Second-quarter revenues at AstraZeneca fell 18 per cent to $6.7bn as the loss of patent protection on some of its most lucrative products continued to bite.
Generic competition to schizophrenia and bipolar depression treatment Seroquel (quetiapine) and breast cancer drug Arimidex (anastrozole) accounted for the bulk of the decline. The Seroquel franchise saw sales decline 57 per cent to $647m from $1.54bn a year earlier, while Arimidex fell 16 per cent to $147m.
"Products with loss of exclusivity accounted for 15 percentage points of our … decline in second quarter revenue in constant currency terms," interim chief executive Simon Lowth told analysts yesterday.
Meanwhile, other key products were also affected by headwinds. Gastrointestinal drug Nexium (esomeprazole) – another product facing patent expiration - shrank 13 per cent to $949m. Cholesterol-lowerer Crestor (rosuvastatin) brought in $1.59bn, a drop of 5 per cent year-on-year, although Lowth said the latter was a "resilient performance" in the face of its loss of patent protection in Canada and Brazil and competition from generic versions of other statins.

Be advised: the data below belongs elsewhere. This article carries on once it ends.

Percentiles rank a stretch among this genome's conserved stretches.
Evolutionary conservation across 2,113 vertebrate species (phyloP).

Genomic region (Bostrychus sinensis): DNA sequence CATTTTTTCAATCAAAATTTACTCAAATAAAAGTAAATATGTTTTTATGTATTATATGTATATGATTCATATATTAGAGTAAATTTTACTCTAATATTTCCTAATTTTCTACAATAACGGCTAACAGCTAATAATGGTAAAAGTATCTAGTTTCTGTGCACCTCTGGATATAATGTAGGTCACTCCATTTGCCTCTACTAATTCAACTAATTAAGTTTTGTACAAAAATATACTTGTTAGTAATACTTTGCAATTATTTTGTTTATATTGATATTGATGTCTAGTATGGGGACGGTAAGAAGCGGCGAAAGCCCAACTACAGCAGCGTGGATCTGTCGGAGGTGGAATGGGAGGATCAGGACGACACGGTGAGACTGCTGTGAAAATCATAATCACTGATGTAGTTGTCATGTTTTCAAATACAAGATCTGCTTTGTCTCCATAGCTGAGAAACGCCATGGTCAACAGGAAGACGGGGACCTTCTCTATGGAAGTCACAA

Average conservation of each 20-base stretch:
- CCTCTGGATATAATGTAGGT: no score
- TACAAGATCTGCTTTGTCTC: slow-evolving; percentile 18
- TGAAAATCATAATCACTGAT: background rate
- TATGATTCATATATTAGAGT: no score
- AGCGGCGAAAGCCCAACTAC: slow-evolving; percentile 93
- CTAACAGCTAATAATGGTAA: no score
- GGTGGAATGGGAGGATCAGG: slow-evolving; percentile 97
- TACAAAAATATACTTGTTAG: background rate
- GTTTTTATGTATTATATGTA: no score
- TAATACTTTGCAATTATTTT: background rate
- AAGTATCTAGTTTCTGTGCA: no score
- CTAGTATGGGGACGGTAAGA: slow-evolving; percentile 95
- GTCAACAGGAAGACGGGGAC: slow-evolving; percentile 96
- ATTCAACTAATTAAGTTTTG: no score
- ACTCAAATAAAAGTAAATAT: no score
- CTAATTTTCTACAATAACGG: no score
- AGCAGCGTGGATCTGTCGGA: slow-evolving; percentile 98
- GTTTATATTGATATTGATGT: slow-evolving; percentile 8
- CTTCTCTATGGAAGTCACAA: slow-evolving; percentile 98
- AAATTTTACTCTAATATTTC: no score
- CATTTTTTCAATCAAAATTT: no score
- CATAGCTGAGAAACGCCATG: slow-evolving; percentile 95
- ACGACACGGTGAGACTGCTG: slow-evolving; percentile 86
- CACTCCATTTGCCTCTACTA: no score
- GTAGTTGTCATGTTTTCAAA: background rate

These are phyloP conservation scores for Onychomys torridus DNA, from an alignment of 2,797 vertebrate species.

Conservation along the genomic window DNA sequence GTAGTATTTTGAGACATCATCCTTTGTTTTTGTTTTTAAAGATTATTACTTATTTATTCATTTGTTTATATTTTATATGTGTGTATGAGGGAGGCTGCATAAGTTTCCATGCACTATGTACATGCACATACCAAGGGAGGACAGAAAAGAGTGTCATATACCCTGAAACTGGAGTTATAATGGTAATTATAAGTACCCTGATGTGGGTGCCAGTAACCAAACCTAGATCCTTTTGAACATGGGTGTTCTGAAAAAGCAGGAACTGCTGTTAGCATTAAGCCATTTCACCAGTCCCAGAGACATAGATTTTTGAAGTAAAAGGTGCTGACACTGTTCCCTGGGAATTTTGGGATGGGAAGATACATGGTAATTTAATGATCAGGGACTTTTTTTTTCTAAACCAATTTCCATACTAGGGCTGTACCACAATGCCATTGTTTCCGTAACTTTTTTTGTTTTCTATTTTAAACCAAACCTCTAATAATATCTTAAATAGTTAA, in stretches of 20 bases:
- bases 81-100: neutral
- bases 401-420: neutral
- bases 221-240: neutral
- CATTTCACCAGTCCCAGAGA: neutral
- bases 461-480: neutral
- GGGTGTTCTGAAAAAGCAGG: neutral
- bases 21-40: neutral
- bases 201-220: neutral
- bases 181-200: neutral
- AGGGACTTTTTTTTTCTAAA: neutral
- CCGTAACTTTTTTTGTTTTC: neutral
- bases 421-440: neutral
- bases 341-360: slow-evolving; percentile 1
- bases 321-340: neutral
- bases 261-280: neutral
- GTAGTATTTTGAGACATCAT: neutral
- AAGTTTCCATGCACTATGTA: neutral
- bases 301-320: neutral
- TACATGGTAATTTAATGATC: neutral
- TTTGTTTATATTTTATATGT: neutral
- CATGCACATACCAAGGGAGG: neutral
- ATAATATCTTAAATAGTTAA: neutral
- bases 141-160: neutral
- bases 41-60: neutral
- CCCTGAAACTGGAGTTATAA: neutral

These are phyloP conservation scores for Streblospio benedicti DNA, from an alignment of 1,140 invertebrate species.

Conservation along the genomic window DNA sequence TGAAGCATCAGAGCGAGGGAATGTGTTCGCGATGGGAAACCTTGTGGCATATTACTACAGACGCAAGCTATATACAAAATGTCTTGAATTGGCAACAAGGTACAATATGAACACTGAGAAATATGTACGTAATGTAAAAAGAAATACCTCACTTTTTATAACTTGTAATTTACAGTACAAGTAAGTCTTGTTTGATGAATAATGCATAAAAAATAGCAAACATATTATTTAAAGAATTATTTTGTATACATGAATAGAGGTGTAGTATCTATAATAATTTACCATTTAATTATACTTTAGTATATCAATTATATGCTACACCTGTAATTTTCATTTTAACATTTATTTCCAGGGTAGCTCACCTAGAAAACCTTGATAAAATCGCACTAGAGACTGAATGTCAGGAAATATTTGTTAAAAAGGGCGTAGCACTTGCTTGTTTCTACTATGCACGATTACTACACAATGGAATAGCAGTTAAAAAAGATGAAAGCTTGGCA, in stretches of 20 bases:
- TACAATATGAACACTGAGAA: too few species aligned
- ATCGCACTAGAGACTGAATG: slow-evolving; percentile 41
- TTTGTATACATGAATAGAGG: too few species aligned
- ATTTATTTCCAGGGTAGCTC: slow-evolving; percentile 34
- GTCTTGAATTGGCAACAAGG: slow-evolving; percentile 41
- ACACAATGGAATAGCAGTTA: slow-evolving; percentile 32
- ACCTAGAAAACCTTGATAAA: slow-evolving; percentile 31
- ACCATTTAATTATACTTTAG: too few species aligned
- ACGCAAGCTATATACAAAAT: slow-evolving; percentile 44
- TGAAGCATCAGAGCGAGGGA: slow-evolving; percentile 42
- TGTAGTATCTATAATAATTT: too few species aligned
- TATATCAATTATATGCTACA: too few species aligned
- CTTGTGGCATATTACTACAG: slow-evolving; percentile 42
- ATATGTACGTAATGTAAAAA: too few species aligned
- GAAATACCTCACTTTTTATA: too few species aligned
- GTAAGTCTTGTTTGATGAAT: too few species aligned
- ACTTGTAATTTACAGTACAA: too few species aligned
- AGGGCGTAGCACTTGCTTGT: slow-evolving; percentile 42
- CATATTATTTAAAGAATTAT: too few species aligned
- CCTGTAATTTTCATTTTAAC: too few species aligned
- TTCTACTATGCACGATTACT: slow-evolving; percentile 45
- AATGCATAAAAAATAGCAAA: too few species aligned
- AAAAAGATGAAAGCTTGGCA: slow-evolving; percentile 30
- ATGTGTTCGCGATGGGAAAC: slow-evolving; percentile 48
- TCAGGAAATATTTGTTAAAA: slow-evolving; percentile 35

The divestments of dental implant company Astra Tech and outpatient cancer chain Aptium added another 2.4 per cent to the fall, he noted, while supply chain problems at a facility in Sweden also had an impact.
AZ joined GlaxoSmithKline, which reported results earlier this week, in blaming downward pricing pressures in the Eurozone and other markets.
"Government interventions in the marketplace continue to take their toll," said Lowth, noting that these resulted in AZ losing around $300m from its top line in the second quarter. "We clearly need to see pricing that, over the midterm, properly rewards innovation, [and] properly rewards value in our medicines," he added.
The overall impact of the pressure on revenues was a decline in operating profit of 27 per cent to $2.3bn, although there were bright spots in the second-quarter numbers.
Diabetes treatment Onglyza (saxagliptin), partnered with Bristol-Myers Squibb, gained 72 per cent to reach $79m, while breast cancer drug Faslodex (fulvestrant) sales came in at $161m, up 24 per cent.
Antiplatelet drug Brilinta/Brilique (ticagrelor) - launched last summer - continued its slow but steady rise with $18m in second-quarter sales.
AZ's executive vice president for global commercial, Tony Zook, noted that ticagrelor was gaining momentum in Europe following pricing approvals in Germany and France, but acknowledged that it had got off to a slow start in the US as it has to compete there with generics of Sanofi's big-selling Plavix (clopidogrel) product.
AZ is forecasting a low to mid-teens decline in revenues for 2012 as a whole at constant exchange rates, and a low-double-digit fall in operating come compared to 2011.
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